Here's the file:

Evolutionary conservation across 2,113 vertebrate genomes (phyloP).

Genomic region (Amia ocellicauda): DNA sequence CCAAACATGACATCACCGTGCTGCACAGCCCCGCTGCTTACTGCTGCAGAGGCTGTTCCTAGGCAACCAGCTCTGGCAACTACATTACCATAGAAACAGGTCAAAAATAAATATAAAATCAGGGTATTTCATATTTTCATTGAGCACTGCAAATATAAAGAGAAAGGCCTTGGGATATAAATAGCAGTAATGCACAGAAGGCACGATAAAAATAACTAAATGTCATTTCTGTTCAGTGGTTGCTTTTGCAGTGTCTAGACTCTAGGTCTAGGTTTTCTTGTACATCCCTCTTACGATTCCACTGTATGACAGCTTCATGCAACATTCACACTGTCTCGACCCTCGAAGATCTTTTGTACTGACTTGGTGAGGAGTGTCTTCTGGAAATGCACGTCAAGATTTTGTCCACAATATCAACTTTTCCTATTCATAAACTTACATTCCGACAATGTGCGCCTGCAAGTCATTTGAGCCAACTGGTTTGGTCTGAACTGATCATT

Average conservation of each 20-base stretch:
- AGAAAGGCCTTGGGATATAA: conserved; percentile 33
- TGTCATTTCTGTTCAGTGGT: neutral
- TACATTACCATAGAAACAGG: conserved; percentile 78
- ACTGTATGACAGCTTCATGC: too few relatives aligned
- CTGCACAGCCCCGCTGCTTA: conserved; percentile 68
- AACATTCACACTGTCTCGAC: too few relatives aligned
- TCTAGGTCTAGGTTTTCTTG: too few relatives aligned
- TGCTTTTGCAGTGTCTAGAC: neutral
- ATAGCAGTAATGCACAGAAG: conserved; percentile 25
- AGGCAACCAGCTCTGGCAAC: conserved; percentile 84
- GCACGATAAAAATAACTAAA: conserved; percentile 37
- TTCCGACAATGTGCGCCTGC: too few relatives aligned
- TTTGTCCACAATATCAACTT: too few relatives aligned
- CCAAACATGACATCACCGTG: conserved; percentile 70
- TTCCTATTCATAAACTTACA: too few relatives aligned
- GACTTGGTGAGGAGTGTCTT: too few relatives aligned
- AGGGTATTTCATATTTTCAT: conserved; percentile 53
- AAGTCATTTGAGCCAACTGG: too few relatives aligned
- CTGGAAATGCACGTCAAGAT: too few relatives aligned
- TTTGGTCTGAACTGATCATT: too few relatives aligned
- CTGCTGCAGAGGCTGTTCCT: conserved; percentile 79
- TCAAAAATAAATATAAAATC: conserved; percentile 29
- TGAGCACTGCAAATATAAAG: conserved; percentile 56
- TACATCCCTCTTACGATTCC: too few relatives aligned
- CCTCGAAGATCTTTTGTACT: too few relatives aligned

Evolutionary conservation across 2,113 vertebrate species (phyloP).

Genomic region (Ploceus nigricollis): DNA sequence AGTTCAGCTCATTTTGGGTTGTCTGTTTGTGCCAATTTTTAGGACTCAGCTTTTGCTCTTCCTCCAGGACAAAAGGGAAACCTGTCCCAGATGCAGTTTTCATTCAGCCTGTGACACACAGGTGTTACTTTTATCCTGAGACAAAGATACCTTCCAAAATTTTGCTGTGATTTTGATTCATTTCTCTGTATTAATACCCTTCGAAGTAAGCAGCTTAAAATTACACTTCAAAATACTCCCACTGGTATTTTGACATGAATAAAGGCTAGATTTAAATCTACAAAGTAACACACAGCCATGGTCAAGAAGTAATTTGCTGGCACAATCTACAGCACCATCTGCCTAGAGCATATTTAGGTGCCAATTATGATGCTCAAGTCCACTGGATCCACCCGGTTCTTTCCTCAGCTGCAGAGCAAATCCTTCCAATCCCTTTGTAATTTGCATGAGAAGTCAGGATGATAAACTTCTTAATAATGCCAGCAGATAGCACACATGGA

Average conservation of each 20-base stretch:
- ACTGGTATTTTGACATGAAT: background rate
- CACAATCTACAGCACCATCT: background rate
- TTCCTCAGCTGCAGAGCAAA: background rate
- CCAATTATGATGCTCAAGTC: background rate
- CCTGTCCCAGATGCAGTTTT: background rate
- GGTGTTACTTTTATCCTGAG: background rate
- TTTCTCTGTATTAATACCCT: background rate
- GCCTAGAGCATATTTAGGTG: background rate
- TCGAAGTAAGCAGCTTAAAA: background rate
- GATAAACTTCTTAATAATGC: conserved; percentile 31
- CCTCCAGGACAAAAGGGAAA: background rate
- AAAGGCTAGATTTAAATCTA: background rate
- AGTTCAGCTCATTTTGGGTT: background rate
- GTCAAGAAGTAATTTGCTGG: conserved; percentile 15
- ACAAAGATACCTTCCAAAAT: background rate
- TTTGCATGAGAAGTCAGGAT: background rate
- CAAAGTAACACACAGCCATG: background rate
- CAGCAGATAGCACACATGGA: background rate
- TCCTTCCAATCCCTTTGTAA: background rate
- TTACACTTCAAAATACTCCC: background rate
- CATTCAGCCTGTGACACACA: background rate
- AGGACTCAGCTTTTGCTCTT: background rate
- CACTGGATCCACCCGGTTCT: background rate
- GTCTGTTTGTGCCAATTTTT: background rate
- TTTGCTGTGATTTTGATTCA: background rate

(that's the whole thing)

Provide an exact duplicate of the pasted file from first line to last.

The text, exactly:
Evolutionary conservation across 2,113 vertebrate genomes (phyloP).

Genomic region (Amia ocellicauda): DNA sequence CCAAACATGACATCACCGTGCTGCACAGCCCCGCTGCTTACTGCTGCAGAGGCTGTTCCTAGGCAACCAGCTCTGGCAACTACATTACCATAGAAACAGGTCAAAAATAAATATAAAATCAGGGTATTTCATATTTTCATTGAGCACTGCAAATATAAAGAGAAAGGCCTTGGGATATAAATAGCAGTAATGCACAGAAGGCACGATAAAAATAACTAAATGTCATTTCTGTTCAGTGGTTGCTTTTGCAGTGTCTAGACTCTAGGTCTAGGTTTTCTTGTACATCCCTCTTACGATTCCACTGTATGACAGCTTCATGCAACATTCACACTGTCTCGACCCTCGAAGATCTTTTGTACTGACTTGGTGAGGAGTGTCTTCTGGAAATGCACGTCAAGATTTTGTCCACAATATCAACTTTTCCTATTCATAAACTTACATTCCGACAATGTGCGCCTGCAAGTCATTTGAGCCAACTGGTTTGGTCTGAACTGATCATT

Average conservation of each 20-base stretch:
- AGAAAGGCCTTGGGATATAA: conserved; percentile 33
- TGTCATTTCTGTTCAGTGGT: neutral
- TACATTACCATAGAAACAGG: conserved; percentile 78
- ACTGTATGACAGCTTCATGC: too few relatives aligned
- CTGCACAGCCCCGCTGCTTA: conserved; percentile 68
- AACATTCACACTGTCTCGAC: too few relatives aligned
- TCTAGGTCTAGGTTTTCTTG: too few relatives aligned
- TGCTTTTGCAGTGTCTAGAC: neutral
- ATAGCAGTAATGCACAGAAG: conserved; percentile 25
- AGGCAACCAGCTCTGGCAAC: conserved; percentile 84
- GCACGATAAAAATAACTAAA: conserved; percentile 37
- TTCCGACAATGTGCGCCTGC: too few relatives aligned
- TTTGTCCACAATATCAACTT: too few relatives aligned
- CCAAACATGACATCACCGTG: conserved; percentile 70
- TTCCTATTCATAAACTTACA: too few relatives aligned
- GACTTGGTGAGGAGTGTCTT: too few relatives aligned
- AGGGTATTTCATATTTTCAT: conserved; percentile 53
- AAGTCATTTGAGCCAACTGG: too few relatives aligned
- CTGGAAATGCACGTCAAGAT: too few relatives aligned
- TTTGGTCTGAACTGATCATT: too few relatives aligned
- CTGCTGCAGAGGCTGTTCCT: conserved; percentile 79
- TCAAAAATAAATATAAAATC: conserved; percentile 29
- TGAGCACTGCAAATATAAAG: conserved; percentile 56
- TACATCCCTCTTACGATTCC: too few relatives aligned
- CCTCGAAGATCTTTTGTACT: too few relatives aligned

Evolutionary conservation across 2,113 vertebrate species (phyloP).

Genomic region (Ploceus nigricollis): DNA sequence AGTTCAGCTCATTTTGGGTTGTCTGTTTGTGCCAATTTTTAGGACTCAGCTTTTGCTCTTCCTCCAGGACAAAAGGGAAACCTGTCCCAGATGCAGTTTTCATTCAGCCTGTGACACACAGGTGTTACTTTTATCCTGAGACAAAGATACCTTCCAAAATTTTGCTGTGATTTTGATTCATTTCTCTGTATTAATACCCTTCGAAGTAAGCAGCTTAAAATTACACTTCAAAATACTCCCACTGGTATTTTGACATGAATAAAGGCTAGATTTAAATCTACAAAGTAACACACAGCCATGGTCAAGAAGTAATTTGCTGGCACAATCTACAGCACCATCTGCCTAGAGCATATTTAGGTGCCAATTATGATGCTCAAGTCCACTGGATCCACCCGGTTCTTTCCTCAGCTGCAGAGCAAATCCTTCCAATCCCTTTGTAATTTGCATGAGAAGTCAGGATGATAAACTTCTTAATAATGCCAGCAGATAGCACACATGGA

Average conservation of each 20-base stretch:
- ACTGGTATTTTGACATGAAT: background rate
- CACAATCTACAGCACCATCT: background rate
- TTCCTCAGCTGCAGAGCAAA: background rate
- CCAATTATGATGCTCAAGTC: background rate
- CCTGTCCCAGATGCAGTTTT: background rate
- GGTGTTACTTTTATCCTGAG: background rate
- TTTCTCTGTATTAATACCCT: background rate
- GCCTAGAGCATATTTAGGTG: background rate
- TCGAAGTAAGCAGCTTAAAA: background rate
- GATAAACTTCTTAATAATGC: conserved; percentile 31
- CCTCCAGGACAAAAGGGAAA: background rate
- AAAGGCTAGATTTAAATCTA: background rate
- AGTTCAGCTCATTTTGGGTT: background rate
- GTCAAGAAGTAATTTGCTGG: conserved; percentile 15
- ACAAAGATACCTTCCAAAAT: background rate
- TTTGCATGAGAAGTCAGGAT: background rate
- CAAAGTAACACACAGCCATG: background rate
- CAGCAGATAGCACACATGGA: background rate
- TCCTTCCAATCCCTTTGTAA: background rate
- TTACACTTCAAAATACTCCC: background rate
- CATTCAGCCTGTGACACACA: background rate
- AGGACTCAGCTTTTGCTCTT: background rate
- CACTGGATCCACCCGGTTCT: background rate
- GTCTGTTTGTGCCAATTTTT: background rate
- TTTGCTGTGATTTTGATTCA: background rate